Linsnrt returned to his back. It was a start. If he performed poorly, he could always clown. Show after show of rope tricks for goggling humans . . . night after night with one leg chained to a groundcar. But this would put his play back in the minds of the public. He lifted his legs and went to sleep.

*   *   *

On the exhibition day, Linsnrt arrived at Longropes’s site early, and the journalist waylaid him outside the prep room. “R Linsnrt, it’s good to see you again. How do you feel about this fundraiser?”

“Arrnant, can’t you say hello without starting your questions?”

Arrnant snorted. “No. How do you feel, taking part in a challenge sponsored by Longropes?”

“I feel good. This is a wonderful cause. Want a vid?”

“I do.” The journalist pulled a camera from his snout pack. He recorded videos as Linsnrt made sure not to show his ribs. “But you played for Hrogt, and now you’re lending your name to the Longropes banner. How does that feel?”

“I’m happy to do what I can for the mutilated survivors.”

After a few more questions, Linsnrt dismissed Arrnant. Inside the sparsely furnished prep room, there wasn’t much prep to do. Linsnrt unloaded his gear in a corner and let the lone autobrush go over him. His right front toes clung stubbornly together, but he could do a charity challenge without flexing them.

When the light over the door came on, Linsnrt followed the path away from the practice pit to his starting chute in Longropes’s main pit. Stands filled with Hrakt rose on five sides of the hexagonal pool; the judges’ stand occupied the sixth. He looked over the gate for his opponent, but only the top of a head showed. Good. The opponent was smaller than he was.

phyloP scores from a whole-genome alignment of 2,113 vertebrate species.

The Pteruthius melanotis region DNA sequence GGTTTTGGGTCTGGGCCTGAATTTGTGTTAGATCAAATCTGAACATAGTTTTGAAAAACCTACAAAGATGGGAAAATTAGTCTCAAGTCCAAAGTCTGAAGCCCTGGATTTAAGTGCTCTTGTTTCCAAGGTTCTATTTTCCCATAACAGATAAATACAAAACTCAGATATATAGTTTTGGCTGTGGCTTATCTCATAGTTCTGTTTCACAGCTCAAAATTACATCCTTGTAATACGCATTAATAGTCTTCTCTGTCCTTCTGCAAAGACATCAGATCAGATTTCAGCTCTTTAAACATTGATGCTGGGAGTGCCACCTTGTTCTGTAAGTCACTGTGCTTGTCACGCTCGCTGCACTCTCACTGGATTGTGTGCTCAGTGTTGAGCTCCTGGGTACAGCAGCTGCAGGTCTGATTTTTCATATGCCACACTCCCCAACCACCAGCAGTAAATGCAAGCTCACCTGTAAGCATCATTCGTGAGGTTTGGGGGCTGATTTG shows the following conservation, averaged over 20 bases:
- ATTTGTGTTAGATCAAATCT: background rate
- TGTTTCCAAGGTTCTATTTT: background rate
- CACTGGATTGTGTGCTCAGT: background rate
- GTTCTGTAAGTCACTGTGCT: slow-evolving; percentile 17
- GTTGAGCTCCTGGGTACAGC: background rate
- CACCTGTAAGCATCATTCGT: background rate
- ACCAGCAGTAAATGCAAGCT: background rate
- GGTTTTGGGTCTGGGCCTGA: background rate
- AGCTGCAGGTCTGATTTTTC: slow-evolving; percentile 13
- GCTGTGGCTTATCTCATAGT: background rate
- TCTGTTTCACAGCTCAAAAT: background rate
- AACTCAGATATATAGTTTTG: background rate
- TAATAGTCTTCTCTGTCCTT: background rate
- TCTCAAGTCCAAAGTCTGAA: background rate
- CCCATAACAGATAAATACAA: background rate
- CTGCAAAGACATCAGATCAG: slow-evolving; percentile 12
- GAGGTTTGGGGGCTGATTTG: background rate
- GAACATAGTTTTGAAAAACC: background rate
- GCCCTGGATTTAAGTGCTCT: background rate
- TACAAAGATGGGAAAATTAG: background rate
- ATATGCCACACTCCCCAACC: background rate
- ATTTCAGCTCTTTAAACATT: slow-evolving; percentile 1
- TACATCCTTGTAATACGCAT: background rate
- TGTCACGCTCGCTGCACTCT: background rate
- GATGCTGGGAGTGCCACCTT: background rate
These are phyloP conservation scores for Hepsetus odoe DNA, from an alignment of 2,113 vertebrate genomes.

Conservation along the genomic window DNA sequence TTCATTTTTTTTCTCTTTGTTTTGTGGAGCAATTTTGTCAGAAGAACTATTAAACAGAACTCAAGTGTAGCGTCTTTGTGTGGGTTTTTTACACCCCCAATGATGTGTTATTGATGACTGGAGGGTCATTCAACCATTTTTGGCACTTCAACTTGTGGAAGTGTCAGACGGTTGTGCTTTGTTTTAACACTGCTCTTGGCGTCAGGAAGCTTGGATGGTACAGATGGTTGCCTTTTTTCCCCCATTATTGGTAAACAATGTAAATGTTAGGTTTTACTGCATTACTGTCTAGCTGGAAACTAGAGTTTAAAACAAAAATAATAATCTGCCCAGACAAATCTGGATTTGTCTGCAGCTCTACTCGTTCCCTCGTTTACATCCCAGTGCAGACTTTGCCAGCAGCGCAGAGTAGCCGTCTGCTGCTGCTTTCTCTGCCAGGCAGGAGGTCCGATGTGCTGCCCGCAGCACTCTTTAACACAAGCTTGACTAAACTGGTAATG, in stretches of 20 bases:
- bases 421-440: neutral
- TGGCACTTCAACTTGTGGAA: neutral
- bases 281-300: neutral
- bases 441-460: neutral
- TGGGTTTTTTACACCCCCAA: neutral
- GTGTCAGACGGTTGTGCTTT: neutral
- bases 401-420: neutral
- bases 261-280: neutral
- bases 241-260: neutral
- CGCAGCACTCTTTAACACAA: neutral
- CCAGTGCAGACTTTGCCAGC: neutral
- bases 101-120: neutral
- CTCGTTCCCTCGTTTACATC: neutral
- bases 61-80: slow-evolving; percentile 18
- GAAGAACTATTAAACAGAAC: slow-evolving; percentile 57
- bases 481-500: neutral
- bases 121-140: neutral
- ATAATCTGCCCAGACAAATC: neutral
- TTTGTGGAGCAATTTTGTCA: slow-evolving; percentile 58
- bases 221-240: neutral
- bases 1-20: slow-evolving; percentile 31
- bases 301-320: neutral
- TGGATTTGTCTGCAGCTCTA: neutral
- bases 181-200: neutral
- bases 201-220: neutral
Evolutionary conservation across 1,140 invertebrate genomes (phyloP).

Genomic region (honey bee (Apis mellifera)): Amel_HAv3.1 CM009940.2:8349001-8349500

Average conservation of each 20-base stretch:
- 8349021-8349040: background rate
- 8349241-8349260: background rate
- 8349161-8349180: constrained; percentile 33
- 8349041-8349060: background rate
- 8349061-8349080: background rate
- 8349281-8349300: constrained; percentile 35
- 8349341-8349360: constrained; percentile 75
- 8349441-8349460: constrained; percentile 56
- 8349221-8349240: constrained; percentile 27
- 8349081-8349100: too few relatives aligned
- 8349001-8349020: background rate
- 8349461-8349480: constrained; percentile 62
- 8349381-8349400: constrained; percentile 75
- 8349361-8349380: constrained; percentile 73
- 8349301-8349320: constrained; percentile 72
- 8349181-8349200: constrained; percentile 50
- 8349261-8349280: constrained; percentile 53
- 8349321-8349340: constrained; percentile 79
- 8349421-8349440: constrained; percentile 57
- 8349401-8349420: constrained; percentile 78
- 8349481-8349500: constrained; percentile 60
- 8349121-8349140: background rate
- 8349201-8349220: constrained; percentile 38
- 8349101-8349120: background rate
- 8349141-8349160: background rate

A row of lights flashed, and the gates swung open. Linsnrt was in the middle of the mud before his opponent had cleared his gate. Tentacles raised above his head, he alternated snaps that would hold his opponent’s gaze while he advanced.

Well on the opponent’s side of the center, Linsnrt hit the other player gently, shoulder to shoulder. The opponent nearly fell. He was elderly, and his tail dorsal had shriveled to almost nothing. Linsnrt slid along his flank and grabbed the plume clamped to the stubby dorsal plate. Stalking triumphantly to the judges’ platform with the plume, Linsnrt said, “My name is Linsnrt Hrakt.” The crowd’s shrieks filled the air.

Minutes later Linsnrt was posing for pictures with his challenger. Thinking of a compliment for the feeble Hrakt was much harder than defeating him. When the challenger’s family reclaimed him, Linsnrt returned to the prep room. There would be quite a delay before his next opponent because he had dispatched the first one so quickly.

Quickly. That felt good. Linsnrt swung his head and snorted at himself. The challenger had been completely occupied in standing upright in the mud. Not even Longropes would consider a charger who won that match. Linsnrt stuck both front feet into the autobrush and waited.

The next challenger’s eyes appeared over the gate—he was almost as big as Linsnrt. They grappled in the center of the pit. The opponent was young and fast, but he knew only textbook moves. After four minutes, Linsnrt had the plume. In front of the judges’ stand, Linsnrt twined tentacles with his challenger and congratulated him.

“Where’d you learn to play?”

“At Memorial Military School. We use snrlgar as a conditioning exercise. This match was my prize for being school champion.”

“I can see why you were. What’s your name?”

“I’m Rgart Hrakt.”

“You’re a worthy Hrakt. I enjoyed the challenge.”

By the afternoon’s end, Linsnrt was limping, and his right front toes ached fiercely. Linsnrt lifted both tentacles to the crowd and retired to the prep room.

Tunggot was waiting for him. “Coming along well. In a month we might try you out.”

“Really? Thanks. That means a lot to me.” All the way home on the rail line, Linsnrt alternated between elation at the compliment and embarrassment that it came from a Roper.

 

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Copyright © 2021. A Sports Story by Brenda Kait